It’s not often that we’re thrilled to be allocated the dunny-view site at a campground.
Yet, with the panorama of a beautiful valley, not another soul in sight, and being surrounded by that special silence that only the Aussie bush can create, Number Four Camp at Willangi was the perfect place to be.
Located about 15km out of Peterborough in the mid-north of South Australia, Willangi Bush Escapes is exactly what its name suggests. It’s just a two-hour drive from the outskirts of Adelaide, so makes for an excellent weekend break. It is, however, equally as good for travellers on the long-haul.
The property is one of four owned and managed by the Willangi crew – Antoinette, Neil and Phil – and is used primarily for grazing and cropping. In the scheme of the stations’ history, tourism is a relatively new sideline so specific facilities have been set up for campers and four-wheel drivers to provide a real bush-escape experience.
There’s only a handful of campsites at Willangi and each has its own private access track, so there’s little chance of drive-throughs. It would also be rare to see the 4x4 tracks crowded. Individual camps are a good size, with enough room for large groups to set up.
Campsites at Willangi need to be booked in advance, and keys to the site need to be picked up from the office in Peterborough. Along with the key comes a booklet with a few mud maps, interesting facts about the property, and a list of rules and regs – most of which are common sense. Travellers who opt to tackle the 4x4 tracks are given extra mud maps that cover the country beyond the campsite areas.
It’s a fairly quick run from the office in Peterborough to Willangi’s boundary gate, mostly on a well-formed dirt road. From the gate (don’t lose that key), a station track links the various campsite access tracks. These are easy to negotiate, and with a bit of care, some are even suitable for sedans.
Each camp is numbered and named, and each has a drop dunny that adds a touch of bush-basic sophistication. The only other facilities are a fireplace and drums for recyclable cans and bottles. Enough wood for a campfire is supplied but wood collection isn’t allowed on the property.
One campsite, however, does have a hint of luxury with an outdoor bathtub. A 44-gallon drum serves as a donkey for hot water and, while a few shrubs give some privacy, there’s little else to block the views of surrounding hills. Campers not on the bath-suite site have access to a central shower block – $1 for a three-minute shower is good value in this dry and dusty country.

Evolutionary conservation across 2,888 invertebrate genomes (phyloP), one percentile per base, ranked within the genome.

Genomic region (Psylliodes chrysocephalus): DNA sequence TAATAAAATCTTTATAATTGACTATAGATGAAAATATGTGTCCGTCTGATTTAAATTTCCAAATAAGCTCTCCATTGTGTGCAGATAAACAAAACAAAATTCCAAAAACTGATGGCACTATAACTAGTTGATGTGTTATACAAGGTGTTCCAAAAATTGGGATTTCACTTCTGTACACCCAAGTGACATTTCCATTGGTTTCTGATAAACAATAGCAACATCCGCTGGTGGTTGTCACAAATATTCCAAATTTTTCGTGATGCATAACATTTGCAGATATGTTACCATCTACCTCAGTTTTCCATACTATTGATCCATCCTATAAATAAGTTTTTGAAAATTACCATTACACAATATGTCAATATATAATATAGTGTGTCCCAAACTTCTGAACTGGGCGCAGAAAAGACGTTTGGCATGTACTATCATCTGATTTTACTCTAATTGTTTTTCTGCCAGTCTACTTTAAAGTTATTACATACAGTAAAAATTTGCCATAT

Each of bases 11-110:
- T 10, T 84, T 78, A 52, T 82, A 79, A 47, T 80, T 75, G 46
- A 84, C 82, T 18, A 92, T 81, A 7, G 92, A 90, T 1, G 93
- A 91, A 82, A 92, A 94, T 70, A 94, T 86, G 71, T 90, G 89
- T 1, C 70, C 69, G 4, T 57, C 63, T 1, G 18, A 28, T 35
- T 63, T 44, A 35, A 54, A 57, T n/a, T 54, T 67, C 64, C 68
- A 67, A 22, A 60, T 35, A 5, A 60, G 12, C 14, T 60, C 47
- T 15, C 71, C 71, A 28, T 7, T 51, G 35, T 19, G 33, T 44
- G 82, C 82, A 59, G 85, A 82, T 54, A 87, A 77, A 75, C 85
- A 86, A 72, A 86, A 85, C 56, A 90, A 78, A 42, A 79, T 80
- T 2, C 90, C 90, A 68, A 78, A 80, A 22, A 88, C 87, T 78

Willangi’s track network is pretty interesting and is spread over different parts of the property. There’s a combination of easy, hard and harder tracks to suit different vehicles and driver skill levels, with a few interchanges to cut-and-run or to extend the 4WDing experience. Minimal route notes, supplied with the mud-map pack, are supplemented by on-track signage with warnings for the most difficult sections.
In the Grants Hills area of the property, the Eldoratrilla Track gives an excellent overview of the region. This one is rated medium-high with a fair dose of steep gradients, side slope and sharp rock sections to clear. Views from the top toward the southern Flinders Ranges are impressive and it’s possible to get mobile phone service from this vantage – there is no service in the campsite valleys.
In parts, the tracks touch on local history, such as the Slate Pit Hills where slate was quarried many years ago for the footpaths and kerbing in Peterborough. Millers Tracks, on a remote part of the property, provides a glimpse of the workings of the station both past and present. Millers runs past saltbush plantations and through a maze of gates before meandering across rough rolling hills. Thick bulldust is likely to overtake vehicles purely because of the slow driving pace required.
With such a range of tracks spread over a huge slice of country, it’s not too hard to string a few tracks together for a really good day or two of full-on adventure. Rocky terrain, coupled with the nature of the hills and ranges, offers a good challenge for drivers and vehicles, while the tracks are just long enough for a great experience without becoming tedious. There’s no pressure either, to push on through; newbies can pick a lower-level loop and work up to the real rough stuff.
In a good season this country would really sing, with a new vista over every ridge and an awesome variety of plants and animals to see. But even when it’s dry and dusty, and you wonder how the hell anything could survive out here, it’s still an attractive part of the world – even more so because it’s not overrun with tourists.
With a good mix of 4x4 tracks, campsites and amazing views, Willangi is a great place to kick back and relax.
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